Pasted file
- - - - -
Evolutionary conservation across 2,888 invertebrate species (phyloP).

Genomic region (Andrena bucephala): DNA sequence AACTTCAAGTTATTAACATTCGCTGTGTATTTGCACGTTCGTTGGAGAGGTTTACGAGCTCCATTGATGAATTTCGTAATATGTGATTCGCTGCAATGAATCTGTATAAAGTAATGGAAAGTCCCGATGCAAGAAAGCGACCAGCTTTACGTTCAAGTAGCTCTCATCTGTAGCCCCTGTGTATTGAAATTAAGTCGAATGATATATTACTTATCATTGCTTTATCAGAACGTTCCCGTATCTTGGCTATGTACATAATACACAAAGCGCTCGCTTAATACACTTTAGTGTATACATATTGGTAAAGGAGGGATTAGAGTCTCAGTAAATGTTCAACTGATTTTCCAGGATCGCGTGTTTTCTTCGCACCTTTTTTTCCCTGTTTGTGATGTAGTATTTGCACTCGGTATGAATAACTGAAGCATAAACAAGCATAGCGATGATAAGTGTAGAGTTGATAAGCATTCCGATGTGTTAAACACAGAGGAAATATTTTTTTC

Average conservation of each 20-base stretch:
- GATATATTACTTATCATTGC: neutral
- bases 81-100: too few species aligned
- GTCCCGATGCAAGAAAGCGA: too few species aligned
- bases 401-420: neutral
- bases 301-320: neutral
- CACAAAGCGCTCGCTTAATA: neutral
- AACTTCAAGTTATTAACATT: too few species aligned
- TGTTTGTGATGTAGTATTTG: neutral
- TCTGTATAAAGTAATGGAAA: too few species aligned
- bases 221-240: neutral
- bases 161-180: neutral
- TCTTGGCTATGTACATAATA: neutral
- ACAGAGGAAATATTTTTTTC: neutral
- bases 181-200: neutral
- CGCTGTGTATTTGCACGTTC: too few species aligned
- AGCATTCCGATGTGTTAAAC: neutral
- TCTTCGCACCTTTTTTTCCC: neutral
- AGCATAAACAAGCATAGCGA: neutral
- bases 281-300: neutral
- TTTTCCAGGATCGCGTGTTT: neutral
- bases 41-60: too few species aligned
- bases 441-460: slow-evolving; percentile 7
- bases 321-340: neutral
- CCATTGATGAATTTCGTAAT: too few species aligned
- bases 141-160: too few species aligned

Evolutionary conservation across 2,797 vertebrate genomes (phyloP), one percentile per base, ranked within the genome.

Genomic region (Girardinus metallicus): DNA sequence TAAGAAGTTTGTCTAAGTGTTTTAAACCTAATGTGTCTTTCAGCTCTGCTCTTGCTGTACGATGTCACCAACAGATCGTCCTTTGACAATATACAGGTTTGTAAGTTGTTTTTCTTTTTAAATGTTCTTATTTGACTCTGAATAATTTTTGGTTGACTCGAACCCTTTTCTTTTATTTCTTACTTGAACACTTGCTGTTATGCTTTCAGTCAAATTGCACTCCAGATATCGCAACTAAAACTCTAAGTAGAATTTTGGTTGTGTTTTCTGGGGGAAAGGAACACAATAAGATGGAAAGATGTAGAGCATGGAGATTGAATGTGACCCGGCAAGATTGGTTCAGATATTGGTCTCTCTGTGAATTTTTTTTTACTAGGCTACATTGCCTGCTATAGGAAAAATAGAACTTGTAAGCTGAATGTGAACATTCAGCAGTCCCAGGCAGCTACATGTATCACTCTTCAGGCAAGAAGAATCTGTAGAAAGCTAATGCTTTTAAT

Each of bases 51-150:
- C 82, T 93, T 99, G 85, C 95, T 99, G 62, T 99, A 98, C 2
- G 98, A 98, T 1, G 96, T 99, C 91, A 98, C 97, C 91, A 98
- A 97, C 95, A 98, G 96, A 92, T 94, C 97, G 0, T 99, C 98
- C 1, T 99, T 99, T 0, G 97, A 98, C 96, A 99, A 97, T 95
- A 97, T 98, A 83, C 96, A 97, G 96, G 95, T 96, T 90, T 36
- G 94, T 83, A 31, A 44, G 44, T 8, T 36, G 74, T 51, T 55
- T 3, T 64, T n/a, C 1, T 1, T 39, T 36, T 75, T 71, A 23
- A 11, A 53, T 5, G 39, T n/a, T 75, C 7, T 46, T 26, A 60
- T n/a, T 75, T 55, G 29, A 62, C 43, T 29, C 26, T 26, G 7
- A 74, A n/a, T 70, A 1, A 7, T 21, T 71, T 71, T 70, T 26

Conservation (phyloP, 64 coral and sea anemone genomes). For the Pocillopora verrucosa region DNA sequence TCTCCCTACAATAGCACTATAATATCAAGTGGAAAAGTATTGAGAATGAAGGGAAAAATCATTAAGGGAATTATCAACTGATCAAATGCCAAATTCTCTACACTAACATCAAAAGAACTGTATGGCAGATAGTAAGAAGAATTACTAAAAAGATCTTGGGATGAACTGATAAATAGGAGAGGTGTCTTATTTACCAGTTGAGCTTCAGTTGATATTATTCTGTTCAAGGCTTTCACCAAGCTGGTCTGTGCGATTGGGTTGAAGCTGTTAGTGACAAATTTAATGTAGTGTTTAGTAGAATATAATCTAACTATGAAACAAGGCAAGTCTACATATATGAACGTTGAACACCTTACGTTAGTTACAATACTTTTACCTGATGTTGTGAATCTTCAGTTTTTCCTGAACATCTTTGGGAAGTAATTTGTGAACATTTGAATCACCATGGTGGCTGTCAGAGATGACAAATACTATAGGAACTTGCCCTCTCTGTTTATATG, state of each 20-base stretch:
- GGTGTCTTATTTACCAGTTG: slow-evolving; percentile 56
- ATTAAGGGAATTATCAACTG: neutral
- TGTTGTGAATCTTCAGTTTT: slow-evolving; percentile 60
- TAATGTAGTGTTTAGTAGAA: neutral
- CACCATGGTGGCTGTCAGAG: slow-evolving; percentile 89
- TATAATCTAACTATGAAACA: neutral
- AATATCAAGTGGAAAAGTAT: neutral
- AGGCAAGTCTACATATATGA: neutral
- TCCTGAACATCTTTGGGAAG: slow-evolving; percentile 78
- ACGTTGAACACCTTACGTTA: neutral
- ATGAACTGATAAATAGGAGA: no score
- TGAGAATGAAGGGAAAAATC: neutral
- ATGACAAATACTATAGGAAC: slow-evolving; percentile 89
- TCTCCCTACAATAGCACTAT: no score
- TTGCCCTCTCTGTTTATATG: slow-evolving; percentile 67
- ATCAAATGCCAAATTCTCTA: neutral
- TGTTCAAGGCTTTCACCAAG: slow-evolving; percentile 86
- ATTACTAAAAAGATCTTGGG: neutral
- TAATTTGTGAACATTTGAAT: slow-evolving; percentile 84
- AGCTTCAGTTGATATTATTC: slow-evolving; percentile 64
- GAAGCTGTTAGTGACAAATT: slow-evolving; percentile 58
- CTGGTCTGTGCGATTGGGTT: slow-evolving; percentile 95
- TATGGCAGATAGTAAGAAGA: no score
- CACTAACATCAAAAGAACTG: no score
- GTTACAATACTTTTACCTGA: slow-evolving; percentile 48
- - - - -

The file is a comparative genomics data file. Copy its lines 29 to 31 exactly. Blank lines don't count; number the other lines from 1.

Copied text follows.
Evolutionary conservation across 2,797 vertebrate genomes (phyloP), one percentile per base, ranked within the genome.

Genomic region (Girardinus metallicus): DNA sequence TAAGAAGTTTGTCTAAGTGTTTTAAACCTAATGTGTCTTTCAGCTCTGCTCTTGCTGTACGATGTCACCAACAGATCGTCCTTTGACAATATACAGGTTTGTAAGTTGTTTTTCTTTTTAAATGTTCTTATTTGACTCTGAATAATTTTTGGTTGACTCGAACCCTTTTCTTTTATTTCTTACTTGAACACTTGCTGTTATGCTTTCAGTCAAATTGCACTCCAGATATCGCAACTAAAACTCTAAGTAGAATTTTGGTTGTGTTTTCTGGGGGAAAGGAACACAATAAGATGGAAAGATGTAGAGCATGGAGATTGAATGTGACCCGGCAAGATTGGTTCAGATATTGGTCTCTCTGTGAATTTTTTTTTACTAGGCTACATTGCCTGCTATAGGAAAAATAGAACTTGTAAGCTGAATGTGAACATTCAGCAGTCCCAGGCAGCTACATGTATCACTCTTCAGGCAAGAAGAATCTGTAGAAAGCTAATGCTTTTAAT

Each of bases 51-150: